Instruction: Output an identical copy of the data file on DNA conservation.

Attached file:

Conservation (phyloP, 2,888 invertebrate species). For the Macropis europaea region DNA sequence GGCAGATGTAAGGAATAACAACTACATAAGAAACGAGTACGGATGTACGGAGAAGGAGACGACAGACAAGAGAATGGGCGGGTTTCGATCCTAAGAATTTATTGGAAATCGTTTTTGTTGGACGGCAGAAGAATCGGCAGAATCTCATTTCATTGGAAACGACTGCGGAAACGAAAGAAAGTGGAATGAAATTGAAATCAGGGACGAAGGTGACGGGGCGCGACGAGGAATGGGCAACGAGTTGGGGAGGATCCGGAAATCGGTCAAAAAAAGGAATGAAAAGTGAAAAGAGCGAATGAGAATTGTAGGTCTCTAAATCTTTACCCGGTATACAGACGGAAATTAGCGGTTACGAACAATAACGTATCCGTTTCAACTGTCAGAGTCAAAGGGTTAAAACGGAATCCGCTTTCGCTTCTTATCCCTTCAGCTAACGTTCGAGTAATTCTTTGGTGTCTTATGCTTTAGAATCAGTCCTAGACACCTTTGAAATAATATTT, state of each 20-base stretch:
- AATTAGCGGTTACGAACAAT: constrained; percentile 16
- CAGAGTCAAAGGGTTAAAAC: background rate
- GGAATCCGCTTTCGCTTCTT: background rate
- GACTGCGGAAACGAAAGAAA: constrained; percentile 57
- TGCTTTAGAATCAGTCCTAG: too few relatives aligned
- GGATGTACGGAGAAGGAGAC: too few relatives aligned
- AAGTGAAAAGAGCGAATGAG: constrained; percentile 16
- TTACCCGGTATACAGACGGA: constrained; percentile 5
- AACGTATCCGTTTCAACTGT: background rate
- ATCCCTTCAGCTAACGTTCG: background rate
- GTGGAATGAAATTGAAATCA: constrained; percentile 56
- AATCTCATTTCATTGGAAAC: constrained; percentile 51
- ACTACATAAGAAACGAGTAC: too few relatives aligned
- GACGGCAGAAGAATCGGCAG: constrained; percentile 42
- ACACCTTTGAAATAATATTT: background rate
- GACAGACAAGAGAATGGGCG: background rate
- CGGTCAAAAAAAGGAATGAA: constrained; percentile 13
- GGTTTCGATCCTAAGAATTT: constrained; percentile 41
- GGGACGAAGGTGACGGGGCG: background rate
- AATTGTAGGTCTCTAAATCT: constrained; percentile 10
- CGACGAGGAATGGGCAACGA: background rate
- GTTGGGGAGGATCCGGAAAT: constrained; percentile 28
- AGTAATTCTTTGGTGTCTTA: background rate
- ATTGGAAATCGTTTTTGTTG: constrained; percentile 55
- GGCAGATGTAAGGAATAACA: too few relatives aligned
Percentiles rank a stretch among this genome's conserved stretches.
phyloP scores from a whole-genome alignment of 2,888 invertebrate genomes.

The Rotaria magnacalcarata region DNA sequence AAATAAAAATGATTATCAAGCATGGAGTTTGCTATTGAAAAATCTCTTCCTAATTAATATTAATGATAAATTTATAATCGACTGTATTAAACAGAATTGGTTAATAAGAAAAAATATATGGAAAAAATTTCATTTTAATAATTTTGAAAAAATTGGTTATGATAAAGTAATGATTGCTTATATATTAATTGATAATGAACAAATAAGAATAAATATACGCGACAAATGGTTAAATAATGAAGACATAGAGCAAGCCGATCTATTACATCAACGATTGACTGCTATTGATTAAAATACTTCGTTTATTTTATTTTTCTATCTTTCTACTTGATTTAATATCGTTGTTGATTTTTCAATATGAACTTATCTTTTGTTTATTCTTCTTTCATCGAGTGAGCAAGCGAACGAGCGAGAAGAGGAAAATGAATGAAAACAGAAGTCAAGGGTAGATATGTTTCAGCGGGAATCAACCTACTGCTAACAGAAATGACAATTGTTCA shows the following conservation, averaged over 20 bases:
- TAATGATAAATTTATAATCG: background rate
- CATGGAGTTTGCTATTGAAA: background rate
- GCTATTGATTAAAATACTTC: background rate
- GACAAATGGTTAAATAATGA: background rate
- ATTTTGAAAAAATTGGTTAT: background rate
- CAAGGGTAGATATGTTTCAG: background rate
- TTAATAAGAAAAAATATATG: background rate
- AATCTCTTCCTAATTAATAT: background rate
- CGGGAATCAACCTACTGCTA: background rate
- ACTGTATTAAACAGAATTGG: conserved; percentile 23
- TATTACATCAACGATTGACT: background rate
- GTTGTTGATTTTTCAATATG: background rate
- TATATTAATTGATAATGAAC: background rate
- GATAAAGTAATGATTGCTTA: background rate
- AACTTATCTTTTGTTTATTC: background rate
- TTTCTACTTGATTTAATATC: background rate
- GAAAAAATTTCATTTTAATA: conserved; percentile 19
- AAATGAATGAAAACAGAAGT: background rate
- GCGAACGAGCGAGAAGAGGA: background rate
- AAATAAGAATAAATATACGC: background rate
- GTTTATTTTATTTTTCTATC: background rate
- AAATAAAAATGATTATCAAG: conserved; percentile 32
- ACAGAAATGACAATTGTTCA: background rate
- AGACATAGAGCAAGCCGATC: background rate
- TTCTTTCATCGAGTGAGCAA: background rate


Conservation (phyloP, 2,888 invertebrate species). For the Macropis europaea region DNA sequence GGCAGATGTAAGGAATAACAACTACATAAGAAACGAGTACGGATGTACGGAGAAGGAGACGACAGACAAGAGAATGGGCGGGTTTCGATCCTAAGAATTTATTGGAAATCGTTTTTGTTGGACGGCAGAAGAATCGGCAGAATCTCATTTCATTGGAAACGACTGCGGAAACGAAAGAAAGTGGAATGAAATTGAAATCAGGGACGAAGGTGACGGGGCGCGACGAGGAATGGGCAACGAGTTGGGGAGGATCCGGAAATCGGTCAAAAAAAGGAATGAAAAGTGAAAAGAGCGAATGAGAATTGTAGGTCTCTAAATCTTTACCCGGTATACAGACGGAAATTAGCGGTTACGAACAATAACGTATCCGTTTCAACTGTCAGAGTCAAAGGGTTAAAACGGAATCCGCTTTCGCTTCTTATCCCTTCAGCTAACGTTCGAGTAATTCTTTGGTGTCTTATGCTTTAGAATCAGTCCTAGACACCTTTGAAATAATATTT, state of each 20-base stretch:
- AATTAGCGGTTACGAACAAT: constrained; percentile 16
- CAGAGTCAAAGGGTTAAAAC: background rate
- GGAATCCGCTTTCGCTTCTT: background rate
- GACTGCGGAAACGAAAGAAA: constrained; percentile 57
- TGCTTTAGAATCAGTCCTAG: too few relatives aligned
- GGATGTACGGAGAAGGAGAC: too few relatives aligned
- AAGTGAAAAGAGCGAATGAG: constrained; percentile 16
- TTACCCGGTATACAGACGGA: constrained; percentile 5
- AACGTATCCGTTTCAACTGT: background rate
- ATCCCTTCAGCTAACGTTCG: background rate
- GTGGAATGAAATTGAAATCA: constrained; percentile 56
- AATCTCATTTCATTGGAAAC: constrained; percentile 51
- ACTACATAAGAAACGAGTAC: too few relatives aligned
- GACGGCAGAAGAATCGGCAG: constrained; percentile 42
- ACACCTTTGAAATAATATTT: background rate
- GACAGACAAGAGAATGGGCG: background rate
- CGGTCAAAAAAAGGAATGAA: constrained; percentile 13
- GGTTTCGATCCTAAGAATTT: constrained; percentile 41
- GGGACGAAGGTGACGGGGCG: background rate
- AATTGTAGGTCTCTAAATCT: constrained; percentile 10
- CGACGAGGAATGGGCAACGA: background rate
- GTTGGGGAGGATCCGGAAAT: constrained; percentile 28
- AGTAATTCTTTGGTGTCTTA: background rate
- ATTGGAAATCGTTTTTGTTG: constrained; percentile 55
- GGCAGATGTAAGGAATAACA: too few relatives aligned
Percentiles rank a stretch among this genome's conserved stretches.
phyloP scores from a whole-genome alignment of 2,888 invertebrate genomes.

The Rotaria magnacalcarata region DNA sequence AAATAAAAATGATTATCAAGCATGGAGTTTGCTATTGAAAAATCTCTTCCTAATTAATATTAATGATAAATTTATAATCGACTGTATTAAACAGAATTGGTTAATAAGAAAAAATATATGGAAAAAATTTCATTTTAATAATTTTGAAAAAATTGGTTATGATAAAGTAATGATTGCTTATATATTAATTGATAATGAACAAATAAGAATAAATATACGCGACAAATGGTTAAATAATGAAGACATAGAGCAAGCCGATCTATTACATCAACGATTGACTGCTATTGATTAAAATACTTCGTTTATTTTATTTTTCTATCTTTCTACTTGATTTAATATCGTTGTTGATTTTTCAATATGAACTTATCTTTTGTTTATTCTTCTTTCATCGAGTGAGCAAGCGAACGAGCGAGAAGAGGAAAATGAATGAAAACAGAAGTCAAGGGTAGATATGTTTCAGCGGGAATCAACCTACTGCTAACAGAAATGACAATTGTTCA shows the following conservation, averaged over 20 bases:
- TAATGATAAATTTATAATCG: background rate
- CATGGAGTTTGCTATTGAAA: background rate
- GCTATTGATTAAAATACTTC: background rate
- GACAAATGGTTAAATAATGA: background rate
- ATTTTGAAAAAATTGGTTAT: background rate
- CAAGGGTAGATATGTTTCAG: background rate
- TTAATAAGAAAAAATATATG: background rate
- AATCTCTTCCTAATTAATAT: background rate
- CGGGAATCAACCTACTGCTA: background rate
- ACTGTATTAAACAGAATTGG: conserved; percentile 23
- TATTACATCAACGATTGACT: background rate
- GTTGTTGATTTTTCAATATG: background rate
- TATATTAATTGATAATGAAC: background rate
- GATAAAGTAATGATTGCTTA: background rate
- AACTTATCTTTTGTTTATTC: background rate
- TTTCTACTTGATTTAATATC: background rate
- GAAAAAATTTCATTTTAATA: conserved; percentile 19
- AAATGAATGAAAACAGAAGT: background rate
- GCGAACGAGCGAGAAGAGGA: background rate
- AAATAAGAATAAATATACGC: background rate
- GTTTATTTTATTTTTCTATC: background rate
- AAATAAAAATGATTATCAAG: conserved; percentile 32
- ACAGAAATGACAATTGTTCA: background rate
- AGACATAGAGCAAGCCGATC: background rate
- TTCTTTCATCGAGTGAGCAA: background rate